Mao on Otunnu, Tinyefuza & Acholiland genocide


“An entire society is being systematically destroyed – physically, culturally, socially and economically – in full view of the international community. I know of no recent or present situation where all the elements that constitute genocide under the Convention of 1948 have been brought together in such a chillingly comprehensive manner as in northern Uganda. This situation has been going on non-stop for almost 20 years but with a few exceptions, those in a position to raise their voices and to act have instead joined in a conspiracy of silence.”

With these words, Olara Otunnu accepted the 2005 Sydney Peace Prize last year. These were strong words but to those who have been keen observers of the horrors in northern Uganda, they were well placed, accurate and uttered in the right forum.

There is no better pulpit from which anyone could have indicted the world for its shameless silence concerning the suffering in northern Uganda.

Otunnu is an accomplished intellectual, politician and diplomat. These were not reckless utterances. These were well thought out and well researched views from a man who northern Uganda home.

As expected, Otunnu has been denounced by the NRM attack dogs including those whose relatives are in the death camps of Northern Uganda.

A few years ago, Otunnu gave testimony before the UN Human Rights Commission in which he accused the NRM regime of having a “dark agenda” against the people of northern Uganda. Again as expected, he was roundly condemned by the Museveni regime.

Otunnu has now quit the rarefied atmosphere of the UN. His tenure still had many months to go and it would have certainly been renewed. But Otunnu felt that he needed to be free to do something about the suffering children caught up in conflicts and also about the genocidal impact of the government policy in his own homeland.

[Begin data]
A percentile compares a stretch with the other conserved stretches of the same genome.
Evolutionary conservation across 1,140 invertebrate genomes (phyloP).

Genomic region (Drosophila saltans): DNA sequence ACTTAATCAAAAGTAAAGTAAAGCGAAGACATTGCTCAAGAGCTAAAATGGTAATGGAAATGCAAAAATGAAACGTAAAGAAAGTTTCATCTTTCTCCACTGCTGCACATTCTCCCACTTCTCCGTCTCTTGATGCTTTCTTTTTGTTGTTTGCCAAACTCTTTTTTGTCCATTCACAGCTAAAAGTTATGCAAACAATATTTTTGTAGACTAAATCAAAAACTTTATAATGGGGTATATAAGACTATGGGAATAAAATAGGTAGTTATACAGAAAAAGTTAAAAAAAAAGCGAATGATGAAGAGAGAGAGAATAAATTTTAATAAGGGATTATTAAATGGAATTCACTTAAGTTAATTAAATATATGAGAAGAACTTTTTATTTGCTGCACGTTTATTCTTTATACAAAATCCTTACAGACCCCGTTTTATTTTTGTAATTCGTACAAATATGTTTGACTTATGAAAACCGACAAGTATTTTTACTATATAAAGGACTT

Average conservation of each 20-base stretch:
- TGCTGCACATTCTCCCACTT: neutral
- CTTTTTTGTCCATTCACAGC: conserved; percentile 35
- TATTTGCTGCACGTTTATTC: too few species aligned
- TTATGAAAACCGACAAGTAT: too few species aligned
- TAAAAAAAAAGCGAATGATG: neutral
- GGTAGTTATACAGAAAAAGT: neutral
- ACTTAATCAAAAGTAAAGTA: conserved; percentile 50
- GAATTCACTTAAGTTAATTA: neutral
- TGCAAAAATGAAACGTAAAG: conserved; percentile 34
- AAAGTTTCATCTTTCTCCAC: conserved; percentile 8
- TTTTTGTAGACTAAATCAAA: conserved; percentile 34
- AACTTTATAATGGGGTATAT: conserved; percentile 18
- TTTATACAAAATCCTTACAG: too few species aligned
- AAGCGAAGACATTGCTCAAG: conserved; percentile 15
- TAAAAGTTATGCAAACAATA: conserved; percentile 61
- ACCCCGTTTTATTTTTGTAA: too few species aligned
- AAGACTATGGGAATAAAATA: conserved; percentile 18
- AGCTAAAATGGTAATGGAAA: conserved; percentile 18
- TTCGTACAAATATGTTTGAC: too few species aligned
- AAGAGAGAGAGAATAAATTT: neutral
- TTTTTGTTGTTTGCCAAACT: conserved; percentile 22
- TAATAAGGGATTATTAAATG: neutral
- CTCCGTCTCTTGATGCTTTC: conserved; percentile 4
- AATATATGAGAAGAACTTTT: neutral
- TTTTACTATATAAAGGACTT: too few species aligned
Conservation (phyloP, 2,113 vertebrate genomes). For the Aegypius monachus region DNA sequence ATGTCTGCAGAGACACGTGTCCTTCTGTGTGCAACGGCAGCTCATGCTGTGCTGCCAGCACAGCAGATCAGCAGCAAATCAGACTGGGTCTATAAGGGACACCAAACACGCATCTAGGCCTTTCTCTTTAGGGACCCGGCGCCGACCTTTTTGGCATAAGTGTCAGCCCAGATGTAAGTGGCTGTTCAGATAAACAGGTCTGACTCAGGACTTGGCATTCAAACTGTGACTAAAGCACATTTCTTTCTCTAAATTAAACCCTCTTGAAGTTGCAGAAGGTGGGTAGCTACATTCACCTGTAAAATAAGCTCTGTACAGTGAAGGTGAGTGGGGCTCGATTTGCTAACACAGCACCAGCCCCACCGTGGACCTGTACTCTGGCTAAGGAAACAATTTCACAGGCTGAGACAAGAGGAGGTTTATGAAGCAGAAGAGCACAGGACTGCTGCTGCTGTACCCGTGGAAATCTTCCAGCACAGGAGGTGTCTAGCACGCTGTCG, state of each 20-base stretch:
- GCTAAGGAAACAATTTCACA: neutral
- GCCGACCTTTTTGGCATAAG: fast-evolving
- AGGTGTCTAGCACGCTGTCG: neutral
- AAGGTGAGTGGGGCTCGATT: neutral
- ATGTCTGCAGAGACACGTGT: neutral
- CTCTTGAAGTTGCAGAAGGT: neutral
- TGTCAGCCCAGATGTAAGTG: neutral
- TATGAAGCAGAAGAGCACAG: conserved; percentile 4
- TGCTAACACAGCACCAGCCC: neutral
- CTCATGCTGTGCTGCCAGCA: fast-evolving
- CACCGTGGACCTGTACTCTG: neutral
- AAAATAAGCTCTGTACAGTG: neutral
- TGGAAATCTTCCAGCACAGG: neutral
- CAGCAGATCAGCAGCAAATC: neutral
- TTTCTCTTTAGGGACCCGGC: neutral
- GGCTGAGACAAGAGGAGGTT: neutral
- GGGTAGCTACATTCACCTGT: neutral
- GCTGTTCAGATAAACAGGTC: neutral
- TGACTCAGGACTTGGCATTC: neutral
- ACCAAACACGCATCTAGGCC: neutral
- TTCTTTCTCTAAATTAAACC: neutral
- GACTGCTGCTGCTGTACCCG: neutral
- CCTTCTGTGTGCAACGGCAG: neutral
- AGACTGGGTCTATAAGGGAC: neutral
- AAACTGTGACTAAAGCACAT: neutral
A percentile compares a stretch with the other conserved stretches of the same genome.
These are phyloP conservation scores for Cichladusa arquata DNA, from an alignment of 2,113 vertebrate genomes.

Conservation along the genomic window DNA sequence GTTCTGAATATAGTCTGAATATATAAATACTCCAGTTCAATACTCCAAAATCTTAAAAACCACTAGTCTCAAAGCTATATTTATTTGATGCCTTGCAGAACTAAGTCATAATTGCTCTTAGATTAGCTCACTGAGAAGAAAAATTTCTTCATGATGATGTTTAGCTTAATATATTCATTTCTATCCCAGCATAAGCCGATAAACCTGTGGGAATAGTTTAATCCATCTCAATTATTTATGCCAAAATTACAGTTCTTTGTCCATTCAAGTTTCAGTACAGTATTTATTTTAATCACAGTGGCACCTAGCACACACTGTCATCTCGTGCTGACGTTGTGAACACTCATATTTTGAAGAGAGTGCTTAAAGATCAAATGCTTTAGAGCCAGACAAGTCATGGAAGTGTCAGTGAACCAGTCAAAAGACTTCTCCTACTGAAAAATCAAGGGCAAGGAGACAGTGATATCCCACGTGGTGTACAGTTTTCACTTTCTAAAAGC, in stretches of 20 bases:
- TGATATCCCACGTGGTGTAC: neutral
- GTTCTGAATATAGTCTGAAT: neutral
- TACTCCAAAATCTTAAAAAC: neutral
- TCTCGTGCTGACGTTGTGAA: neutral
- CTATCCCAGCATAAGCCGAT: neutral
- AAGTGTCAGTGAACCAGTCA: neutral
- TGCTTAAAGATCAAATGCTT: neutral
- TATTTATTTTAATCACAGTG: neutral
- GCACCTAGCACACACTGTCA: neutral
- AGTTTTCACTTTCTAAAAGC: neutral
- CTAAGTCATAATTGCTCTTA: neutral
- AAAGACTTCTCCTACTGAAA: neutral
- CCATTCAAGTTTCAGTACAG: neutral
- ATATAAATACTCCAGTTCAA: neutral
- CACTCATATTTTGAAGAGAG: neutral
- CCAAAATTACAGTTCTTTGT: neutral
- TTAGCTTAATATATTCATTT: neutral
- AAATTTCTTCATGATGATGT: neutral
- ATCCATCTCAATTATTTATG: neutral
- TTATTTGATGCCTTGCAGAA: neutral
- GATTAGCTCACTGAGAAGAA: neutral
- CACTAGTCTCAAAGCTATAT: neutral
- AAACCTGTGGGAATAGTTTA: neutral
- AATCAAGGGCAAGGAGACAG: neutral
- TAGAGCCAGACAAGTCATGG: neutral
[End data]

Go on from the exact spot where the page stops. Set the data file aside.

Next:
The LBL Foundation for Children which he recently founded is a monument to outstanding figures in our society who would be scandalised by the enforced misery of our people. Imagine Okot p’Bitek and Janani Luwuum for instance confronting the unmitigated horrors of the camps.

By the time Otunnu agreed to appear on Andrew Mwenda’s radio show, few in government circles were willing to cross swords with him. Only General David Tinyefuza could dare.

Otunnu made a strong case and put forward facts that even Tinyefuza could not dispute. All that Tinyefuza could do was to blame the people of northern Uganda for their own suffering. At best he heaped the blame on the LRA and Joseph Kony.

The context of the conflict has been misrepresented deliberately. The spin is that there is this lunatic called Kony who is killing and killing and the well intentioned government of Museveni is doing its best to defend the people. The policies of forced displacement and the atrocities committed by the government troops are swept under the carpet.

Anyone who dares to challenge this outlook is isolated and condemned as an apologist for the LRA. Jan Egeland who made several tough remarks saying northern Uganda was worse than Darfur and Iraq is now rather mild. His recent report made no mention of the agony of northern Uganda.

When the parliament of Uganda passed a resolution urging the government to declare the north a disaster area, the government stonewalled. All figures denied that there is a disaster.

Yet this is an area where the LRA unleashes atrocities against the people with the army being incapable of offering protection.

Sometimes the army also unleashes terror against the people as happened in the recent Lalogi massacre. The people are trapped between the violence of the army and the LRA.

Tinyefuza claims that the government has no genocidal motive. Even if that be the case the impact of the regime’s actions have been genocidal.

The people have been put in conditions has deformed their self-conception, and broken down their culture. Their basis of survival has been undermined. They have no access to their land.

There are 50000 deaths a year in the concentration camps. In the first half of 2005 30000 people died in Acholi camps alone. 11000 of these were children under 5 years. A UN report admitted that “the mortality rates are double those of Darfur”.

Otunnu is not inventing facts. He is telling the truth. Genocide is usually a State project and the Ugandan state stands accused. We are all witnesses to genocide right now. Only those who have perpetrated war crimes like Tinyefuza would disagree. Bravo Otunnu!

Nobert Mao, the author, is the Democratic Party (DP) president ((written in 2006).


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